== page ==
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    Should we be paying full OH cost on change orders since we have a FFP contract management line item that covers proposal preparation?


    Answer

    After speaking to the question submitter, discovered numerous issues.  Thus, answer reflects more than initial question:
     
    Thus, as contracting officers, we must sometimes make a determination, even in a fixed priced or loaded labor rate environment, to request more information than the final proposed price for contract changes/modifications.  However, ensure that while looking at details, we do not lose sight of the bottom line price.  It is that price that should be compared to other information that can be found. 
     
    Because you are modifying the contract and adding a time and materials CLIN, you need to continue to use loaded labor rates.  Even if the determination of price reasonableness needs extra information such as subcontractor costs, OH, etc, you are in a Fixed Price and Time and Materials contract; not a cost-type contract.  For example, a project to repair generators may be proposed at $19,000 including subcontractor costs, OH, etc for the estimated 100 hours of work.  In order to place this work on the contract into the T&M section, the work must be broken down into loaded labor rate categories plus materials.  For this example, a specialized electrician may be all the direct labor that is needed to repair the generators.  If this is the case, the CLIN that is added under T&M is a
     
    0035 SPECIALIZED ELECTRICIAN
     
    But, now you need a labor rate.  If the proposed price for this project was $19,000 (including the subcontractor specialized electrician, OH, profit, etc) for the 100 hours of direct work and all of the indirect work (that you find fair and reasonable), then the loaded labor rate proposed is $190/hour, or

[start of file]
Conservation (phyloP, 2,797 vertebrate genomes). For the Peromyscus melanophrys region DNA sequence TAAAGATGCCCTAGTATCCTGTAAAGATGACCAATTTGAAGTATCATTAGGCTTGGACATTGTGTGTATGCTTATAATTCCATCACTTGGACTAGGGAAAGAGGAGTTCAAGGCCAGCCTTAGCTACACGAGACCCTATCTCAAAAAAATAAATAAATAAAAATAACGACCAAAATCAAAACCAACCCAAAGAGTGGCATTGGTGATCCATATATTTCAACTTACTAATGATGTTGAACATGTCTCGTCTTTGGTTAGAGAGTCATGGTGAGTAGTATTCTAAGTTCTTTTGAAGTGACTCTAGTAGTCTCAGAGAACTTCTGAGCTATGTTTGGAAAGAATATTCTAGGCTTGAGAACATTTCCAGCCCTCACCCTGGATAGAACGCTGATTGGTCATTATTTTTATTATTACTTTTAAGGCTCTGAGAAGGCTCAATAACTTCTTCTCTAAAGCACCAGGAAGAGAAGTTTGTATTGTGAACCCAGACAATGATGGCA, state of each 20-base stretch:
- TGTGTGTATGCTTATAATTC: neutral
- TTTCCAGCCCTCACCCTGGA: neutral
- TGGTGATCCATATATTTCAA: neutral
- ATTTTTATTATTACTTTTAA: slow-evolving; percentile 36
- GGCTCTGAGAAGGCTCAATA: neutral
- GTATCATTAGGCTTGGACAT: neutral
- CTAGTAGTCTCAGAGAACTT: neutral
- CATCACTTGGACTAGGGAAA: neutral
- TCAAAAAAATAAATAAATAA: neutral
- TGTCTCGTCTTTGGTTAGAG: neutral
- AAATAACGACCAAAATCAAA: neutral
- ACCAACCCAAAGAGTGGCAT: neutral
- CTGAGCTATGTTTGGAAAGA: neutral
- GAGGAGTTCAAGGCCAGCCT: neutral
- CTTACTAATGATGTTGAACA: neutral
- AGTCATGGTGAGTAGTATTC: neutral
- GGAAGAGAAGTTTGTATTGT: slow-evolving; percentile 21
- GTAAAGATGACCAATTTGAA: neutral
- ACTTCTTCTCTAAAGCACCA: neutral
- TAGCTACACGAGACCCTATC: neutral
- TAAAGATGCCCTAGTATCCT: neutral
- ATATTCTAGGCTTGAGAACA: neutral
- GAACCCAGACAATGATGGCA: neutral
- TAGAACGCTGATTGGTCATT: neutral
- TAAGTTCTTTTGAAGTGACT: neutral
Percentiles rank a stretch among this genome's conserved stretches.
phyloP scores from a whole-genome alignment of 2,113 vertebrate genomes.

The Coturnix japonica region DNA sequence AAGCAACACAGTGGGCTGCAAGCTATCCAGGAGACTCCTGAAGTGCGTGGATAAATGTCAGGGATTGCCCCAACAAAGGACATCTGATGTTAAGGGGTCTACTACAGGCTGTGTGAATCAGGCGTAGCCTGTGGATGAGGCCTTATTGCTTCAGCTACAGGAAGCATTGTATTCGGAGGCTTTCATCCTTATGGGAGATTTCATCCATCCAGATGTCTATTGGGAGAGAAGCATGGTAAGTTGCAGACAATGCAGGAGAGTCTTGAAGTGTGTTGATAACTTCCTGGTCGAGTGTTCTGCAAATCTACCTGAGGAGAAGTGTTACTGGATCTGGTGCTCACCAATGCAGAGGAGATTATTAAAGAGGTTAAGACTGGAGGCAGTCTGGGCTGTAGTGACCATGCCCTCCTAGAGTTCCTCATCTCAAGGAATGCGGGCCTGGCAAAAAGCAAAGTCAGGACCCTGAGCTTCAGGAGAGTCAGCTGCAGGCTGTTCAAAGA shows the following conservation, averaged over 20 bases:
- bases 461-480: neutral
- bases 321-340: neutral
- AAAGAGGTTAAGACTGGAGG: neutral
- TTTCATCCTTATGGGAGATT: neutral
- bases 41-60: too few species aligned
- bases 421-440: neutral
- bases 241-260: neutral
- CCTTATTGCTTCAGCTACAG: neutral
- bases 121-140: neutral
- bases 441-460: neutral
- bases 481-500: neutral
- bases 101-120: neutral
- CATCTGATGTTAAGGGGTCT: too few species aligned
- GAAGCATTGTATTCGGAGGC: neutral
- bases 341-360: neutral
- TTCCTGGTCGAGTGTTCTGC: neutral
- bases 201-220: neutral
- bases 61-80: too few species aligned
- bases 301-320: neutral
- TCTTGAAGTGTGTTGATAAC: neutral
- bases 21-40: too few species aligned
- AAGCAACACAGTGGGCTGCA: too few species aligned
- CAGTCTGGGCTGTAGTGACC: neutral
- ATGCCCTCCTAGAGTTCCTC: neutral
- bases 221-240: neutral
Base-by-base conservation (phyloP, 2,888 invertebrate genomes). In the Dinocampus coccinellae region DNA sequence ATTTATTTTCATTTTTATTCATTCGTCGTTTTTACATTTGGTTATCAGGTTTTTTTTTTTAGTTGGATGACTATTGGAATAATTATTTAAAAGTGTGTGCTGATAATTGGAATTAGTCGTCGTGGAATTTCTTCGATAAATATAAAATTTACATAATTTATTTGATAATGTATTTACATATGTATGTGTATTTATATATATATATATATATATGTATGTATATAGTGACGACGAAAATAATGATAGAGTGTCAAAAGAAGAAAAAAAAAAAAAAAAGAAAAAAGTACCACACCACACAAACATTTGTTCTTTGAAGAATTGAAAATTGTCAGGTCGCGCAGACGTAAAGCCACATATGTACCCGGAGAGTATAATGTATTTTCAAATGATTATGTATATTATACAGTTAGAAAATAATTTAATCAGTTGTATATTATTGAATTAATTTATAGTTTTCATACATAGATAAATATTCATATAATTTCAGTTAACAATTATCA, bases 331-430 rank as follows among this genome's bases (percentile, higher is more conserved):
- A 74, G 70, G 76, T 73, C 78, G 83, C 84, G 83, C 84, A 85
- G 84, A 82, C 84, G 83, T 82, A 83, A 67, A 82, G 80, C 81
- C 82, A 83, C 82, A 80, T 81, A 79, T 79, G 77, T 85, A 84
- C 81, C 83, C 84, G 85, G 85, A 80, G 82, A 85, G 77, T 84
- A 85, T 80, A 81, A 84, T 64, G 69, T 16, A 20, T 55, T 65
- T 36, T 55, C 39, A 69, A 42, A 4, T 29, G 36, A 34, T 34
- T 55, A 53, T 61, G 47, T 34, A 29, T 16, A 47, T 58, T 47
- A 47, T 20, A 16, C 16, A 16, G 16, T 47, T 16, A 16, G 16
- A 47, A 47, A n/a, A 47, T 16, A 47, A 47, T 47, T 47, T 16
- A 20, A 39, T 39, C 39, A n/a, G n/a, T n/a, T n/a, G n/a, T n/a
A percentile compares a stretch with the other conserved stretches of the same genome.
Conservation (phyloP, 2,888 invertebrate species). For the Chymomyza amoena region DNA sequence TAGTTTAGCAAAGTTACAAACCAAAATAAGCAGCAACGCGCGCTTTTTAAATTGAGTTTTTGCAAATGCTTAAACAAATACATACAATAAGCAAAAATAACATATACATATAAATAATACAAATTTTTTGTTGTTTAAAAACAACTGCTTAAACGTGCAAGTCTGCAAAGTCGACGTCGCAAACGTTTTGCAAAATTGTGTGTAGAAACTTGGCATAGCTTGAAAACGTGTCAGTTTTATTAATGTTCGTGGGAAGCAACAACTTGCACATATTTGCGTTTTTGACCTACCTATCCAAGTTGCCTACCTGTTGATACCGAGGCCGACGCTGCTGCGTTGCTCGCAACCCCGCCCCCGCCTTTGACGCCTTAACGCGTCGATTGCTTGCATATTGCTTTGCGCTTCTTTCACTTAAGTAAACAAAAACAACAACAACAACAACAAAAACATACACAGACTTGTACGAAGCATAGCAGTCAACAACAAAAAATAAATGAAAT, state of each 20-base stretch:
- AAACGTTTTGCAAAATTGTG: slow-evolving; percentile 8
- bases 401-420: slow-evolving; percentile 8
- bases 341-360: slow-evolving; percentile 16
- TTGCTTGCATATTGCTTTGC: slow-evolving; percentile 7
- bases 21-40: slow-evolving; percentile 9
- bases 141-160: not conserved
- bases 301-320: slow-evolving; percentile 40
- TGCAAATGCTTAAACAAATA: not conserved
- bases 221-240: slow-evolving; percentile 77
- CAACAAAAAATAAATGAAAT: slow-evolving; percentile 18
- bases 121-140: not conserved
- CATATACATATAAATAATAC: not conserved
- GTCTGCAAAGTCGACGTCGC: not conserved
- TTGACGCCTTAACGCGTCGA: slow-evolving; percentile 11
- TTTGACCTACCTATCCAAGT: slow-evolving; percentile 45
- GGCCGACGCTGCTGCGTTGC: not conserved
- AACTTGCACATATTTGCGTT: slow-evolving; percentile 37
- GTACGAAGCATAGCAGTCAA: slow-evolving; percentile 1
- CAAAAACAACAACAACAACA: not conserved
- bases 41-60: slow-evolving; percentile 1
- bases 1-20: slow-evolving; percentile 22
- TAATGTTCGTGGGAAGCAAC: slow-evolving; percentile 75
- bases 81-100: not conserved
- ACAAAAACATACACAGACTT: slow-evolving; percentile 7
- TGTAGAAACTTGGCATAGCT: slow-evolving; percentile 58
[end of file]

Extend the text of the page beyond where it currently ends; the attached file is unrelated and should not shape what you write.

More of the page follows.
0035 SPECIALIZED ELECTRICIAN  $190  $19,000
     
    So, in essence, the contractor is not proposing $4,686 in OH and profit and $15,625 in labor; the contractor is proposing $190/hour for 100 hours. 
     
     
    The next step is to determine whether 100 hours is fair and reasonable and whether $190/hour is fair and reasonable. 
     
    Many times, our technical counterparts can assist us in judging the amount of hours proposed by a contractor.  Other times, it may be necessary to hire an outside judge or “specialized electrician” using a GPC card to determine how many hours may be fair.  In the case of hiring an outside contractor, the Government must (1) ensure that it does not reveal any information about the current contractor (processes, rates, proposed hours, performance, etc); and (2) ensure that the outside contractor understands that you are obtaining estimates only for the purposes of having an objective opinion, not for any repair work.  In all cases, whether using a government technical representative or a third party, the internet, other sources, etc, market research must be performed to determine whether the proposed hours are fair since there is no competition for in-scope modifications.
     
    While judging the fair and reasonableness of the hours performed, the contracting officer must also judge the fair and reasonableness of the rate itself.  This can also be accomplished through market research – telephone calls, internet, e-mailing other installations, etc. 
     
    In conclusion, be careful to treat FFP/T&M contracts appropriately. 

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